50. 50. “Sitting” Physical postures to be held with steadiness and ease. Originally only sitting postures were described by Patanjali. Today, the exploration of asana has given rise to countless styles of yoga “Sitting” Asana
  51. 51. “life force extension” Practice of breath control. The goal of Pranayama is to lengthen, control and free of the subtle energies within the body. “Sutra ?” Pranayama Sutra ?
  52. 52. “withdrawal of the senses” Objective witness of one’s own self “Sutra ?” Pratyahara
  53. 53. “to think of” Single pointed concentration in meditation. “Sutra ?” Dharana
  54. 54. “uninterrupted concentration” State of being keenly aware in meditation without focus “Sutra ?” Dhyana
  55. 55. “absorption” Blissful transcendence through meditation “Sutra ?” Samadhi
  56. 56. Vibhuti Pada On supernatural abilities and gifts
  57. 57. Vibhuti Pada Vibhuti is the Sanskrit word for "power" or "manifestation". ’ Supra-normal powers' (Siddhi) are acquired by the practice of yoga.  the entering of another’s soul  ability to fly or move great distances in moments  increase or decrease in size  the ability to acquire great wealth with little effort Disclaimer: The temptation of these powers should be avoided and the attention should be fixed only on liberation. 56 sutras Vibhuti is the Sanskrit word for "power" or "manifestation”. The Yoga Sutras assert that through the practice of yoga, the yogi can aquire ‘Super powers' (Sanskrit: siddhi) are acquired by the practice of yoga.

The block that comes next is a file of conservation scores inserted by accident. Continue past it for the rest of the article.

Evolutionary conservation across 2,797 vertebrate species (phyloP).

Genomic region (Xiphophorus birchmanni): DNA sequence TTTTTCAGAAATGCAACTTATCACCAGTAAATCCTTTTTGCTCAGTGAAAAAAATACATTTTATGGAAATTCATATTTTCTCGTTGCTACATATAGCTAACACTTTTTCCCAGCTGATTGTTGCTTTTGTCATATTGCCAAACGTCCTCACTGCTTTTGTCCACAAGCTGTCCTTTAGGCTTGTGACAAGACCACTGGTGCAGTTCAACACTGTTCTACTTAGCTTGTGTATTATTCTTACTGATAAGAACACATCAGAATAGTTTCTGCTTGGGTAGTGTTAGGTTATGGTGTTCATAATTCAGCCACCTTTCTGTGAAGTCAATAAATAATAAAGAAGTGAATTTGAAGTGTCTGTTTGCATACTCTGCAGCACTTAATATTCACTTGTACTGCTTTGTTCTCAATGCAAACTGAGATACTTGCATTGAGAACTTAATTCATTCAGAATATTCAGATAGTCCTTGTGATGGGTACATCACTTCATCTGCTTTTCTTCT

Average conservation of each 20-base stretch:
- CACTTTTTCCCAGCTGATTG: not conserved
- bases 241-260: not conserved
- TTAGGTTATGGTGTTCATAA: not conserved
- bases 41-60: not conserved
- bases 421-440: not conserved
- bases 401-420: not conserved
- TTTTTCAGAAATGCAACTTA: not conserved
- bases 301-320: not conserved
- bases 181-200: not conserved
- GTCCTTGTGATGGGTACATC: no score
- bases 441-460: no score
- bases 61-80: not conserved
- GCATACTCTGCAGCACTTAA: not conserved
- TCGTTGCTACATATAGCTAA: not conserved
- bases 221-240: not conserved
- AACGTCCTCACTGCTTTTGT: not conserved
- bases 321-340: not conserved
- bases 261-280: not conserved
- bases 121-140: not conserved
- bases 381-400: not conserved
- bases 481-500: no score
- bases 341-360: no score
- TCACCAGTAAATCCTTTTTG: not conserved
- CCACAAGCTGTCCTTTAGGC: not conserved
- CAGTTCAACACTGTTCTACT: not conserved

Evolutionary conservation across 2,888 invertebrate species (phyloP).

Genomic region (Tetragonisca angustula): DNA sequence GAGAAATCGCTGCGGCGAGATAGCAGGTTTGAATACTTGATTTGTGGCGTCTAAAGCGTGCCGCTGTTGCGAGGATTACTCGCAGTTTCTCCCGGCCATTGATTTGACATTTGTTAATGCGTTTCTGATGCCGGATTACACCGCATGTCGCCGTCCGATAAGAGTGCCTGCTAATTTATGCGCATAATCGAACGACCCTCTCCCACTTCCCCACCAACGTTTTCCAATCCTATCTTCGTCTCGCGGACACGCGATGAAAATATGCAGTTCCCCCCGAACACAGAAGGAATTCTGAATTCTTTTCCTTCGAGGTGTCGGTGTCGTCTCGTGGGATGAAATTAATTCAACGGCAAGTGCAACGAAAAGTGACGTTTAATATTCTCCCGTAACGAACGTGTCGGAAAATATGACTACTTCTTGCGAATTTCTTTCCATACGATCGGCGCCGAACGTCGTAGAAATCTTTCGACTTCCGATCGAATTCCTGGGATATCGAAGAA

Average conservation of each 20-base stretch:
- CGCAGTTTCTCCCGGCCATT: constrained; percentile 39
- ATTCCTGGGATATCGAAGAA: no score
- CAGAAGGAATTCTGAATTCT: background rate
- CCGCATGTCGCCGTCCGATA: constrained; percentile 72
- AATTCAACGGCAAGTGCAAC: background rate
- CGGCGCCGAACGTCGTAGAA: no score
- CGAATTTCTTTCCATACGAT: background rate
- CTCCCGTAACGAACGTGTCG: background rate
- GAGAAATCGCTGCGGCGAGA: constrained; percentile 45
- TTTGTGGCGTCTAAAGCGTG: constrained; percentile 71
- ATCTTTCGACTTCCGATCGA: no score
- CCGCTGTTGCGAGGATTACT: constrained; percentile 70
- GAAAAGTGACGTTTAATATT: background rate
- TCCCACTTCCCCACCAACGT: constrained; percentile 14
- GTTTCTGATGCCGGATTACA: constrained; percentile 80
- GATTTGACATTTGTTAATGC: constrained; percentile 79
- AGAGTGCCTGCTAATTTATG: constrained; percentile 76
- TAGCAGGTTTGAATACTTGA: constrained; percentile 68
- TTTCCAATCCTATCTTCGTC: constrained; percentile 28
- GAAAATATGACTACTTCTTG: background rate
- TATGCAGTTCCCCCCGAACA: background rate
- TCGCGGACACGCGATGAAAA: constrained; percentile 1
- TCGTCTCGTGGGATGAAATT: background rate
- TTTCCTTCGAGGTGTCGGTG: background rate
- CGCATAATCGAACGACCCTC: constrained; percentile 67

58. 58. Kaivalya Pada On absolute freedom
  59. 59. Kaivalya Pada The Kaivalya Pada describes the nature of liberation and the reality of the transcendental self. Think Samadhi "…Or, to look from another angle, the power of pure consciousness settles in its own pure nature." —Kaivalya Pada: Sutra 35. "Only the minds born of meditation are free from karmic impressions." —Kaivalya Pada: Sutra 7. "Since the desire to live is eternal, impressions are also beginning-less. The impressions being held together by cause, effect, basis and support by they disappear with the disappearance of these four." —Kaivalya Pada: Sutra 11-12. 34 sutras Kaivalya literally means "isolation”. In the Yoga Sutras, emancipation, liberation (moksha), or freedom are often considered appropriate and/or acceptable terms to express the meaning of Kaivalya. Often cited as the goal of yoga, Moksha (liberation), is used interchangeably with Kaivalya. The Kaivalya Pada describes the nature of liberation and the reality of the transcendental self.